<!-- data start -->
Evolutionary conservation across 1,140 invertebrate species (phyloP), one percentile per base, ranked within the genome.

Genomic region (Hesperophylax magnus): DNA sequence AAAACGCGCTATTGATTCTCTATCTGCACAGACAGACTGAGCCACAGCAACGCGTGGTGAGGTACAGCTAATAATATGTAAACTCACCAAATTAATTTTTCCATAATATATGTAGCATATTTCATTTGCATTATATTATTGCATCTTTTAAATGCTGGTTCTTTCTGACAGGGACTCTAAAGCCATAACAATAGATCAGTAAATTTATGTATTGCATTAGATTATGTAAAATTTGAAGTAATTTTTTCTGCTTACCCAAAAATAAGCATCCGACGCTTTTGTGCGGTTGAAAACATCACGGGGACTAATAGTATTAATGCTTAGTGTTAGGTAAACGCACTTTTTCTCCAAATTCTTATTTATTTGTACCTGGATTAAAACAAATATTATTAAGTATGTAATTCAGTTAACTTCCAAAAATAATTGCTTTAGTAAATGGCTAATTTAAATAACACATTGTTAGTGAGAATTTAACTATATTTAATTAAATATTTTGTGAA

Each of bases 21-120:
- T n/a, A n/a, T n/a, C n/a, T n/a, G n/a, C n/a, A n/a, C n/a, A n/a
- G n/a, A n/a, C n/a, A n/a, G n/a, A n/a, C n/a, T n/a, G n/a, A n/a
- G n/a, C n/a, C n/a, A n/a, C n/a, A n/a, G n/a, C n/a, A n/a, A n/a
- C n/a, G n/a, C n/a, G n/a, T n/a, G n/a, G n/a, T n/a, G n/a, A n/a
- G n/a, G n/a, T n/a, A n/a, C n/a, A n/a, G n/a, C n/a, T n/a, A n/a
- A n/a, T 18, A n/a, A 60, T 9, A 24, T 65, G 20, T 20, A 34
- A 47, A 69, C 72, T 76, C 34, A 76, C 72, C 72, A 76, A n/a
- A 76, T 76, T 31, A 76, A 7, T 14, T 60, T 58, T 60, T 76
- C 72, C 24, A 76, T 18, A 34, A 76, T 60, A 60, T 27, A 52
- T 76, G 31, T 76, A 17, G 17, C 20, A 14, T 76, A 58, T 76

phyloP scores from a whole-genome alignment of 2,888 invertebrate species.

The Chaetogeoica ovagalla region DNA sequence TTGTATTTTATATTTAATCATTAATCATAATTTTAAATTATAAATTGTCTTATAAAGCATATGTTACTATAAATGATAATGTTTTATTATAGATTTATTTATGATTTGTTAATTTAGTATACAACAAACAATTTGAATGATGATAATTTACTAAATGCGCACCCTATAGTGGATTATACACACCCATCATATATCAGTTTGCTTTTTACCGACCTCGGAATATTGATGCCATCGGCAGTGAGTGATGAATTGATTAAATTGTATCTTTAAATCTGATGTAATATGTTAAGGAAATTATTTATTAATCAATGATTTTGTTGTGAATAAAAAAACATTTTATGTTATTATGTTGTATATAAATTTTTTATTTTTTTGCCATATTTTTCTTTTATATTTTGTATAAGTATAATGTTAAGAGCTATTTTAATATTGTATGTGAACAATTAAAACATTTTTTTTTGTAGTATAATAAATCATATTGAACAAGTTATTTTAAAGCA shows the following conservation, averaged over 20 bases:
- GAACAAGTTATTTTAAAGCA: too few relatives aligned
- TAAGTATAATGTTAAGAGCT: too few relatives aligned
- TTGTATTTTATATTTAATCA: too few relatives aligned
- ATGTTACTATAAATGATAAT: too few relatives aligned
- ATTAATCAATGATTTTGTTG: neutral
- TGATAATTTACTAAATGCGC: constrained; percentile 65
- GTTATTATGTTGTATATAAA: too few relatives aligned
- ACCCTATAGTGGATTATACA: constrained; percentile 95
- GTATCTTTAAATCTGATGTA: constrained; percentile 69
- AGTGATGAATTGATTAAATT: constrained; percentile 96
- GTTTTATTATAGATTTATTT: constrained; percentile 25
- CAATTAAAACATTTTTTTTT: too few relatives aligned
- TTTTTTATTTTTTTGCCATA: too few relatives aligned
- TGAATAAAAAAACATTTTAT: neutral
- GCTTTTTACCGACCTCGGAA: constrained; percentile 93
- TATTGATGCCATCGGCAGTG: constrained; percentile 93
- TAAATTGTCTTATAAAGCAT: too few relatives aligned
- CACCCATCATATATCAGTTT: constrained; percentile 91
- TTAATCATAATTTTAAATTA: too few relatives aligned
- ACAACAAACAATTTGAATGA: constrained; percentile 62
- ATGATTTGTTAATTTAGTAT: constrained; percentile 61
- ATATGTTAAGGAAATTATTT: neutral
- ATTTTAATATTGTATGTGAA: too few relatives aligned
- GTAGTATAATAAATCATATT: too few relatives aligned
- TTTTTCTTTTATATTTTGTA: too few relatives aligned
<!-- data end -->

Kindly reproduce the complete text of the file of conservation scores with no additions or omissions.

Evolutionary conservation across 1,140 invertebrate species (phyloP), one percentile per base, ranked within the genome.

Genomic region (Hesperophylax magnus): DNA sequence AAAACGCGCTATTGATTCTCTATCTGCACAGACAGACTGAGCCACAGCAACGCGTGGTGAGGTACAGCTAATAATATGTAAACTCACCAAATTAATTTTTCCATAATATATGTAGCATATTTCATTTGCATTATATTATTGCATCTTTTAAATGCTGGTTCTTTCTGACAGGGACTCTAAAGCCATAACAATAGATCAGTAAATTTATGTATTGCATTAGATTATGTAAAATTTGAAGTAATTTTTTCTGCTTACCCAAAAATAAGCATCCGACGCTTTTGTGCGGTTGAAAACATCACGGGGACTAATAGTATTAATGCTTAGTGTTAGGTAAACGCACTTTTTCTCCAAATTCTTATTTATTTGTACCTGGATTAAAACAAATATTATTAAGTATGTAATTCAGTTAACTTCCAAAAATAATTGCTTTAGTAAATGGCTAATTTAAATAACACATTGTTAGTGAGAATTTAACTATATTTAATTAAATATTTTGTGAA

Each of bases 21-120:
- T n/a, A n/a, T n/a, C n/a, T n/a, G n/a, C n/a, A n/a, C n/a, A n/a
- G n/a, A n/a, C n/a, A n/a, G n/a, A n/a, C n/a, T n/a, G n/a, A n/a
- G n/a, C n/a, C n/a, A n/a, C n/a, A n/a, G n/a, C n/a, A n/a, A n/a
- C n/a, G n/a, C n/a, G n/a, T n/a, G n/a, G n/a, T n/a, G n/a, A n/a
- G n/a, G n/a, T n/a, A n/a, C n/a, A n/a, G n/a, C n/a, T n/a, A n/a
- A n/a, T 18, A n/a, A 60, T 9, A 24, T 65, G 20, T 20, A 34
- A 47, A 69, C 72, T 76, C 34, A 76, C 72, C 72, A 76, A n/a
- A 76, T 76, T 31, A 76, A 7, T 14, T 60, T 58, T 60, T 76
- C 72, C 24, A 76, T 18, A 34, A 76, T 60, A 60, T 27, A 52
- T 76, G 31, T 76, A 17, G 17, C 20, A 14, T 76, A 58, T 76

phyloP scores from a whole-genome alignment of 2,888 invertebrate species.

The Chaetogeoica ovagalla region DNA sequence TTGTATTTTATATTTAATCATTAATCATAATTTTAAATTATAAATTGTCTTATAAAGCATATGTTACTATAAATGATAATGTTTTATTATAGATTTATTTATGATTTGTTAATTTAGTATACAACAAACAATTTGAATGATGATAATTTACTAAATGCGCACCCTATAGTGGATTATACACACCCATCATATATCAGTTTGCTTTTTACCGACCTCGGAATATTGATGCCATCGGCAGTGAGTGATGAATTGATTAAATTGTATCTTTAAATCTGATGTAATATGTTAAGGAAATTATTTATTAATCAATGATTTTGTTGTGAATAAAAAAACATTTTATGTTATTATGTTGTATATAAATTTTTTATTTTTTTGCCATATTTTTCTTTTATATTTTGTATAAGTATAATGTTAAGAGCTATTTTAATATTGTATGTGAACAATTAAAACATTTTTTTTTGTAGTATAATAAATCATATTGAACAAGTTATTTTAAAGCA shows the following conservation, averaged over 20 bases:
- GAACAAGTTATTTTAAAGCA: too few relatives aligned
- TAAGTATAATGTTAAGAGCT: too few relatives aligned
- TTGTATTTTATATTTAATCA: too few relatives aligned
- ATGTTACTATAAATGATAAT: too few relatives aligned
- ATTAATCAATGATTTTGTTG: neutral
- TGATAATTTACTAAATGCGC: constrained; percentile 65
- GTTATTATGTTGTATATAAA: too few relatives aligned
- ACCCTATAGTGGATTATACA: constrained; percentile 95
- GTATCTTTAAATCTGATGTA: constrained; percentile 69
- AGTGATGAATTGATTAAATT: constrained; percentile 96
- GTTTTATTATAGATTTATTT: constrained; percentile 25
- CAATTAAAACATTTTTTTTT: too few relatives aligned
- TTTTTTATTTTTTTGCCATA: too few relatives aligned
- TGAATAAAAAAACATTTTAT: neutral
- GCTTTTTACCGACCTCGGAA: constrained; percentile 93
- TATTGATGCCATCGGCAGTG: constrained; percentile 93
- TAAATTGTCTTATAAAGCAT: too few relatives aligned
- CACCCATCATATATCAGTTT: constrained; percentile 91
- TTAATCATAATTTTAAATTA: too few relatives aligned
- ACAACAAACAATTTGAATGA: constrained; percentile 62
- ATGATTTGTTAATTTAGTAT: constrained; percentile 61
- ATATGTTAAGGAAATTATTT: neutral
- ATTTTAATATTGTATGTGAA: too few relatives aligned
- GTAGTATAATAAATCATATT: too few relatives aligned
- TTTTTCTTTTATATTTTGTA: too few relatives aligned